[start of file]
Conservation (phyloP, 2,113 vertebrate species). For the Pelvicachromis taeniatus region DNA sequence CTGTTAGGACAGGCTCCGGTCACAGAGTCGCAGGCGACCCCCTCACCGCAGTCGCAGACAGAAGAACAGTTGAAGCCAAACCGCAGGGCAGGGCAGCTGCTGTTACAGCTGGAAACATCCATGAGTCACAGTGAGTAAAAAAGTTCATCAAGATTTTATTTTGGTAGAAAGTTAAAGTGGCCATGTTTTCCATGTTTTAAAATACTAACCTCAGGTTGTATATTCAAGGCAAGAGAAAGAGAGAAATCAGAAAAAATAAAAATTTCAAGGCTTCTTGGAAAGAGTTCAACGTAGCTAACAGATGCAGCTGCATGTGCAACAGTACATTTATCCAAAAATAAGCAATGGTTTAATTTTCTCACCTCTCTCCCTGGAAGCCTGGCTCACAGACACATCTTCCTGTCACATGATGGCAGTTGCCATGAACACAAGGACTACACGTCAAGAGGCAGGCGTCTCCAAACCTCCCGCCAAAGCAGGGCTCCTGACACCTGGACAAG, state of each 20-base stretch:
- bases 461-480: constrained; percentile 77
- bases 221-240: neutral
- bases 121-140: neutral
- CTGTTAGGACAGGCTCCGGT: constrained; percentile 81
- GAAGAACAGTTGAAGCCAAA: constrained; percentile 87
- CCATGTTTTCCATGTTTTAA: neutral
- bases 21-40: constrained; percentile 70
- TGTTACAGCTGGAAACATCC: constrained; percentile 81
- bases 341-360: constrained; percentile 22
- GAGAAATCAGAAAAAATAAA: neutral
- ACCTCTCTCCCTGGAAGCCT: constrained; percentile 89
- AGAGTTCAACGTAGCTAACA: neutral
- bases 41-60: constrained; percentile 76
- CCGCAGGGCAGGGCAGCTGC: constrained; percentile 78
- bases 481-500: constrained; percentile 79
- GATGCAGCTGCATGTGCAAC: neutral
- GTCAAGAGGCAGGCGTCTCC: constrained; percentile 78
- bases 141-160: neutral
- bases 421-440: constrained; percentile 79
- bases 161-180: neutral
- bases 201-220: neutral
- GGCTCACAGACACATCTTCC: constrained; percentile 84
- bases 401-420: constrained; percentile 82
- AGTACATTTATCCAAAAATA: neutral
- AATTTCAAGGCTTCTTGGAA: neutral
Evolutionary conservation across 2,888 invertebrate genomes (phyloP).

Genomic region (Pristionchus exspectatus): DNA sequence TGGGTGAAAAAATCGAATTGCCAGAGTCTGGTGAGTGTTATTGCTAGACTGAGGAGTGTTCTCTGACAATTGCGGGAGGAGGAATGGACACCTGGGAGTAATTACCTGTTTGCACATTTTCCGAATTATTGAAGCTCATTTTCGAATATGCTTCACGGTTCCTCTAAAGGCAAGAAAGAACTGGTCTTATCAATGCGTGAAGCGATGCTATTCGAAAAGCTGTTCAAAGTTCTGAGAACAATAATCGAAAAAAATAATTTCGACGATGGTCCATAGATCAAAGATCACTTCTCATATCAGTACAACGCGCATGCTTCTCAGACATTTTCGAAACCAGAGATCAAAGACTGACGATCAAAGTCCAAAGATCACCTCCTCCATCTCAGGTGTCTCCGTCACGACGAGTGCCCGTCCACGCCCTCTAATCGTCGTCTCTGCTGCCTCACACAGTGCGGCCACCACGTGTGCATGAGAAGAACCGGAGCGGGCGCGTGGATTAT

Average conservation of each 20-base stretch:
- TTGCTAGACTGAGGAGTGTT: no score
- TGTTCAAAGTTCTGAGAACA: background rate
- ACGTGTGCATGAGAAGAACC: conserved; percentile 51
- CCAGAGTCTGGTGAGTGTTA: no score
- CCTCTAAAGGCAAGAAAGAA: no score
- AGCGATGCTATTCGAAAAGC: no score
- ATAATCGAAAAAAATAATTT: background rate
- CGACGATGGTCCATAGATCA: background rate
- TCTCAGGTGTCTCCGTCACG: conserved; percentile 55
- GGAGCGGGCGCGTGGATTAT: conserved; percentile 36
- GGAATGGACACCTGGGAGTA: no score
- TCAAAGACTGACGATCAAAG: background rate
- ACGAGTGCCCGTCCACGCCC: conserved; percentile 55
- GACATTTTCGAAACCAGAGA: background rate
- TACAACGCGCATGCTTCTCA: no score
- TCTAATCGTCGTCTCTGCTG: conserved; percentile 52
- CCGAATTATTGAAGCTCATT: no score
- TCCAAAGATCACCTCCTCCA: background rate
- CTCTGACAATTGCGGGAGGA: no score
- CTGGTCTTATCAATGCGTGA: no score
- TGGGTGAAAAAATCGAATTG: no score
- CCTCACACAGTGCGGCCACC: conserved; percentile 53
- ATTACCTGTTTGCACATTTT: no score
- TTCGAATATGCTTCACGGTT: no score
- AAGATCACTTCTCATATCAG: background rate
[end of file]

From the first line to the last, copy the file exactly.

Conservation (phyloP, 2,113 vertebrate species). For the Pelvicachromis taeniatus region DNA sequence CTGTTAGGACAGGCTCCGGTCACAGAGTCGCAGGCGACCCCCTCACCGCAGTCGCAGACAGAAGAACAGTTGAAGCCAAACCGCAGGGCAGGGCAGCTGCTGTTACAGCTGGAAACATCCATGAGTCACAGTGAGTAAAAAAGTTCATCAAGATTTTATTTTGGTAGAAAGTTAAAGTGGCCATGTTTTCCATGTTTTAAAATACTAACCTCAGGTTGTATATTCAAGGCAAGAGAAAGAGAGAAATCAGAAAAAATAAAAATTTCAAGGCTTCTTGGAAAGAGTTCAACGTAGCTAACAGATGCAGCTGCATGTGCAACAGTACATTTATCCAAAAATAAGCAATGGTTTAATTTTCTCACCTCTCTCCCTGGAAGCCTGGCTCACAGACACATCTTCCTGTCACATGATGGCAGTTGCCATGAACACAAGGACTACACGTCAAGAGGCAGGCGTCTCCAAACCTCCCGCCAAAGCAGGGCTCCTGACACCTGGACAAG, state of each 20-base stretch:
- bases 461-480: constrained; percentile 77
- bases 221-240: neutral
- bases 121-140: neutral
- CTGTTAGGACAGGCTCCGGT: constrained; percentile 81
- GAAGAACAGTTGAAGCCAAA: constrained; percentile 87
- CCATGTTTTCCATGTTTTAA: neutral
- bases 21-40: constrained; percentile 70
- TGTTACAGCTGGAAACATCC: constrained; percentile 81
- bases 341-360: constrained; percentile 22
- GAGAAATCAGAAAAAATAAA: neutral
- ACCTCTCTCCCTGGAAGCCT: constrained; percentile 89
- AGAGTTCAACGTAGCTAACA: neutral
- bases 41-60: constrained; percentile 76
- CCGCAGGGCAGGGCAGCTGC: constrained; percentile 78
- bases 481-500: constrained; percentile 79
- GATGCAGCTGCATGTGCAAC: neutral
- GTCAAGAGGCAGGCGTCTCC: constrained; percentile 78
- bases 141-160: neutral
- bases 421-440: constrained; percentile 79
- bases 161-180: neutral
- bases 201-220: neutral
- GGCTCACAGACACATCTTCC: constrained; percentile 84
- bases 401-420: constrained; percentile 82
- AGTACATTTATCCAAAAATA: neutral
- AATTTCAAGGCTTCTTGGAA: neutral
Evolutionary conservation across 2,888 invertebrate genomes (phyloP).

Genomic region (Pristionchus exspectatus): DNA sequence TGGGTGAAAAAATCGAATTGCCAGAGTCTGGTGAGTGTTATTGCTAGACTGAGGAGTGTTCTCTGACAATTGCGGGAGGAGGAATGGACACCTGGGAGTAATTACCTGTTTGCACATTTTCCGAATTATTGAAGCTCATTTTCGAATATGCTTCACGGTTCCTCTAAAGGCAAGAAAGAACTGGTCTTATCAATGCGTGAAGCGATGCTATTCGAAAAGCTGTTCAAAGTTCTGAGAACAATAATCGAAAAAAATAATTTCGACGATGGTCCATAGATCAAAGATCACTTCTCATATCAGTACAACGCGCATGCTTCTCAGACATTTTCGAAACCAGAGATCAAAGACTGACGATCAAAGTCCAAAGATCACCTCCTCCATCTCAGGTGTCTCCGTCACGACGAGTGCCCGTCCACGCCCTCTAATCGTCGTCTCTGCTGCCTCACACAGTGCGGCCACCACGTGTGCATGAGAAGAACCGGAGCGGGCGCGTGGATTAT

Average conservation of each 20-base stretch:
- TTGCTAGACTGAGGAGTGTT: no score
- TGTTCAAAGTTCTGAGAACA: background rate
- ACGTGTGCATGAGAAGAACC: conserved; percentile 51
- CCAGAGTCTGGTGAGTGTTA: no score
- CCTCTAAAGGCAAGAAAGAA: no score
- AGCGATGCTATTCGAAAAGC: no score
- ATAATCGAAAAAAATAATTT: background rate
- CGACGATGGTCCATAGATCA: background rate
- TCTCAGGTGTCTCCGTCACG: conserved; percentile 55
- GGAGCGGGCGCGTGGATTAT: conserved; percentile 36
- GGAATGGACACCTGGGAGTA: no score
- TCAAAGACTGACGATCAAAG: background rate
- ACGAGTGCCCGTCCACGCCC: conserved; percentile 55
- GACATTTTCGAAACCAGAGA: background rate
- TACAACGCGCATGCTTCTCA: no score
- TCTAATCGTCGTCTCTGCTG: conserved; percentile 52
- CCGAATTATTGAAGCTCATT: no score
- TCCAAAGATCACCTCCTCCA: background rate
- CTCTGACAATTGCGGGAGGA: no score
- CTGGTCTTATCAATGCGTGA: no score
- TGGGTGAAAAAATCGAATTG: no score
- CCTCACACAGTGCGGCCACC: conserved; percentile 53
- ATTACCTGTTTGCACATTTT: no score
- TTCGAATATGCTTCACGGTT: no score
- AAGATCACTTCTCATATCAG: background rate